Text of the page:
Monday, March 31, 2008

A Fine Line

I like to listen to podcasts on my 30-minute walk to work. This morning's selection was one of my favorites, an episode of Radio Lab. This particular episode was about the 1938 radio broadcast of War of the Worlds and why so many people would believe that the fictional story on the radio was really happening.

Before I go on, I want to mention a time when I heard a fictional story and believed it to be true. It was on another walk to work a couple months ago that I was listening to a story by Brian Udall on This American Life. It was a strange tale told by a man whose developmentally disabled brother keeps a pet armadillo. I happened to miss the little sentence at the beginning of the piece explaining that it was fictional, so by the end of the story (and the end of my walk to work) I was holding back tears, completely horrified at a particular scene in which the armadillo is nearly killed.

After the story concluded, Ira Glass closed the show and once again mentioned that the story was a fictional piece originally published in 1999. I suddenly felt tricked and quite stupid, but if anything, the little incident taught me that what the reader/listener brings to the table greatly influences their perception of the story. I was expecting another installment of the nonfiction work that I always hear on This American Life, so I believed everything, no matter how far-fetched.

Which makes me think that I would have been one of those people in 1938 who, after listening to the War of the Worlds radio broadcast, called the police and asked if I would be safer on the roof or in my fallout shelter. The Radio Lab episode does a fantastic job of recreating the world of 1938 and explaining why, given events of the time period, people would believe a story that many of them had read at some point during the previous 40 years. It goes on to address how Orson Wells updated the story for the infamous broadcast and the potential for such panic to occur again from fiction. Listening to the original broadcast is one of those things I've always meant to do but never gotten around to. I'm glad that I was reintroduced to it through Radio Lab, because I appreciate the circumstances much, much more. Take a listen when you have a little time.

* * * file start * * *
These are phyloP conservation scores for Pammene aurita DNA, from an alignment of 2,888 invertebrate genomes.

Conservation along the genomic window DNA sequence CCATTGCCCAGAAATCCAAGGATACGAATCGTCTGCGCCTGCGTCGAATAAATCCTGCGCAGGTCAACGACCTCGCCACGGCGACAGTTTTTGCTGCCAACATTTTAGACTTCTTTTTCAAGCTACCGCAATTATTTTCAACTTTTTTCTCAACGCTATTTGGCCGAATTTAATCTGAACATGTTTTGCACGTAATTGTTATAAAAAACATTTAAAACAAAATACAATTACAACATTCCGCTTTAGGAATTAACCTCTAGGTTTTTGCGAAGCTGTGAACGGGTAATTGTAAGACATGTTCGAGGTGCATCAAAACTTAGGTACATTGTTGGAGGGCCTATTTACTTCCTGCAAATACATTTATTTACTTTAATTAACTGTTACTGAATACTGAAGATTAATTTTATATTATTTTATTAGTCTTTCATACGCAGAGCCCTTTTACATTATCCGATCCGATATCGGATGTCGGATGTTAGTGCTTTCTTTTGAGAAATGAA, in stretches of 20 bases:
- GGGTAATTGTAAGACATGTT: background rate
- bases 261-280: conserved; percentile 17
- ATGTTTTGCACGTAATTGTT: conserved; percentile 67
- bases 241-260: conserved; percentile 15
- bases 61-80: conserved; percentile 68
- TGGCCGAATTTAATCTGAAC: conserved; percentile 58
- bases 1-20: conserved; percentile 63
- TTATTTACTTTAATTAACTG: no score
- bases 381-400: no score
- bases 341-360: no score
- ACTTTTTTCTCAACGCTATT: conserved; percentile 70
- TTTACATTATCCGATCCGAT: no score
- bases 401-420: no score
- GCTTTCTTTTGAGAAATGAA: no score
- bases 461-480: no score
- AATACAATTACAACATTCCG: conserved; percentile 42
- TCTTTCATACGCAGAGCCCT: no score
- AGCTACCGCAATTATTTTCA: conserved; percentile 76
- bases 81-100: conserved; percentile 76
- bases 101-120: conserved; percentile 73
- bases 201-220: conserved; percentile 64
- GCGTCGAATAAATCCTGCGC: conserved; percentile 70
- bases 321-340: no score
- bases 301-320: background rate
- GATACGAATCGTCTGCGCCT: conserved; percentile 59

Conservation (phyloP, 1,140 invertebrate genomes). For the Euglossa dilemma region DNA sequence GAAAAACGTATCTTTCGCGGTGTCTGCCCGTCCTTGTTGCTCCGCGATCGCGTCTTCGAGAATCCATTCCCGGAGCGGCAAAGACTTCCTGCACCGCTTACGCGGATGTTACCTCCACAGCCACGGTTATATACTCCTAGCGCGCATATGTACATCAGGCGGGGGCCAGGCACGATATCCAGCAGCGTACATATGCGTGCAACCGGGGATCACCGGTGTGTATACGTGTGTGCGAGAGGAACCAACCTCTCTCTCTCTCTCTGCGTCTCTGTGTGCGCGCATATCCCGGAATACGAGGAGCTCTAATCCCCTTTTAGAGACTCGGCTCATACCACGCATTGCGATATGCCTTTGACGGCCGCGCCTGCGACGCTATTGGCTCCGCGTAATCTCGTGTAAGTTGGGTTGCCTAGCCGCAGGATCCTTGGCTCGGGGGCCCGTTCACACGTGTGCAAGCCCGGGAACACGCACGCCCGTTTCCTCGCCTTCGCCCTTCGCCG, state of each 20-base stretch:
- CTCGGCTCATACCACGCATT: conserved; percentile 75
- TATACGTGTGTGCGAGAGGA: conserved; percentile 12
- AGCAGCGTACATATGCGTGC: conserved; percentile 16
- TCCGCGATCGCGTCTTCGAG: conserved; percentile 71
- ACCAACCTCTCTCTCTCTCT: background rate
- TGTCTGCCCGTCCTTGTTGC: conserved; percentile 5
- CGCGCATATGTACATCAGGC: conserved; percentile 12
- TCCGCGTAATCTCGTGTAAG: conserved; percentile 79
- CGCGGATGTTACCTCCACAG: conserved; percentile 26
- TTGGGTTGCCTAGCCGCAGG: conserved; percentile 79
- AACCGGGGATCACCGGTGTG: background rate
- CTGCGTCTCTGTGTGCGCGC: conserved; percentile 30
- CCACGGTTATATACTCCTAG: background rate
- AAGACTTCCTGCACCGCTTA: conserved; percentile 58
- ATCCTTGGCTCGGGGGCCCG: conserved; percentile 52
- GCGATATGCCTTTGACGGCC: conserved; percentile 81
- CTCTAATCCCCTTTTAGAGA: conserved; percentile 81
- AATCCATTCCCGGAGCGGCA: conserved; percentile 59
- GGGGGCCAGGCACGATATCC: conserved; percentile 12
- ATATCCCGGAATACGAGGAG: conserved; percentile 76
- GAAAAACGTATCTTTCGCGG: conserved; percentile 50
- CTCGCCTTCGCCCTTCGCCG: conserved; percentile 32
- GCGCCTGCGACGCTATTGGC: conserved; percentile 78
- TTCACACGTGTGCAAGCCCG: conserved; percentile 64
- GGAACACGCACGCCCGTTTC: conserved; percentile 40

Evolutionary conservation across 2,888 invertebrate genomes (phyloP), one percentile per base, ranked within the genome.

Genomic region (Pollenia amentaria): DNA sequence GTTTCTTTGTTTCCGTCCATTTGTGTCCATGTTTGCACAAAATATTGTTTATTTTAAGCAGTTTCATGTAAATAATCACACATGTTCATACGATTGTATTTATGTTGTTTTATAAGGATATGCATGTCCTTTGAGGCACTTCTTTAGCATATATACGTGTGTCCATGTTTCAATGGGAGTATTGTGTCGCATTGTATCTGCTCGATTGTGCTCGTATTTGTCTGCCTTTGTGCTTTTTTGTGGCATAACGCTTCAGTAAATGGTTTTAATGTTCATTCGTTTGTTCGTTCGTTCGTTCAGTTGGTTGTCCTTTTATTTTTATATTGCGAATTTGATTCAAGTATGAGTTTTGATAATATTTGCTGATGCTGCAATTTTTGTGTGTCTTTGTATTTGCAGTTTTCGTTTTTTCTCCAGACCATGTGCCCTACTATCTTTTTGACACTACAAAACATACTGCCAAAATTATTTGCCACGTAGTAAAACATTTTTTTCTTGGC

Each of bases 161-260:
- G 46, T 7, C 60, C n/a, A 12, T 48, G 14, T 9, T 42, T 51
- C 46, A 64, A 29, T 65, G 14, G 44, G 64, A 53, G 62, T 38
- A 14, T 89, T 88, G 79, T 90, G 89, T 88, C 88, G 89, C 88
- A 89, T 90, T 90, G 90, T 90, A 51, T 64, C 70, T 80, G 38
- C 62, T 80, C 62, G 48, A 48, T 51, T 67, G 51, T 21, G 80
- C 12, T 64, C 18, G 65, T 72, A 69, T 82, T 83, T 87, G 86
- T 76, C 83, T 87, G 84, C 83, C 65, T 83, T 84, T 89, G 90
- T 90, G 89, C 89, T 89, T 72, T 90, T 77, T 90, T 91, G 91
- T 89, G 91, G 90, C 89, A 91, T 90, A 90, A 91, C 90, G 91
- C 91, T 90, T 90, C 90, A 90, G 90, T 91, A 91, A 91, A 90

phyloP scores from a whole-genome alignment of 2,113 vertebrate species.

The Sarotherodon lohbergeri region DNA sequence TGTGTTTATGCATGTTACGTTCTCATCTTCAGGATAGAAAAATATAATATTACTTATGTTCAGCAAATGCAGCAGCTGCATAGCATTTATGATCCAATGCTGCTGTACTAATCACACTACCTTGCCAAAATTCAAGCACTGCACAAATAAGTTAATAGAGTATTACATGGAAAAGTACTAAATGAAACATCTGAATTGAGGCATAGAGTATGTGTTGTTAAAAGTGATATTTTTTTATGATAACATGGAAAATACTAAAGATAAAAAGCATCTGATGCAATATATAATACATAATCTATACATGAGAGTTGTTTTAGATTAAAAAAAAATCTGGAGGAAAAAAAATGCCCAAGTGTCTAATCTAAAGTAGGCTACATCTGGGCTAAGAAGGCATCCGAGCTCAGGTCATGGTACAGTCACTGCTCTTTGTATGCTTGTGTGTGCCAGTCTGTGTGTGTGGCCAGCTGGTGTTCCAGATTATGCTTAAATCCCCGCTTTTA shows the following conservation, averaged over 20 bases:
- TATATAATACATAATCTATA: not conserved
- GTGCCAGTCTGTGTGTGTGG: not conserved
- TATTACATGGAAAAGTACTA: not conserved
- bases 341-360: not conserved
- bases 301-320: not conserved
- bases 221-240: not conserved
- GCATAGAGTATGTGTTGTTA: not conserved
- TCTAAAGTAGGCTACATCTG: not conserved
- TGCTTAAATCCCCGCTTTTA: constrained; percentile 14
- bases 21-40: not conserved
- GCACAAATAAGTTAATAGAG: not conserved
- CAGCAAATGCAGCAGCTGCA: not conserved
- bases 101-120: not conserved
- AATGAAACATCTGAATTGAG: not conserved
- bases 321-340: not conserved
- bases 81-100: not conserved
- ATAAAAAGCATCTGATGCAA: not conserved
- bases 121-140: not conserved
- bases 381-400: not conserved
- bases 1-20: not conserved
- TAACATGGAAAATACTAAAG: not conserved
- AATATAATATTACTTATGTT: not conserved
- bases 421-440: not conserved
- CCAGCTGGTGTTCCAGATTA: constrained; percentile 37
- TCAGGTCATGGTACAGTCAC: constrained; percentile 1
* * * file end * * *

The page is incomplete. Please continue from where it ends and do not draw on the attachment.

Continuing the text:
For more information:
Radio Lab #403: War of the Worlds
Listen to Brian Udall's story Resurrection

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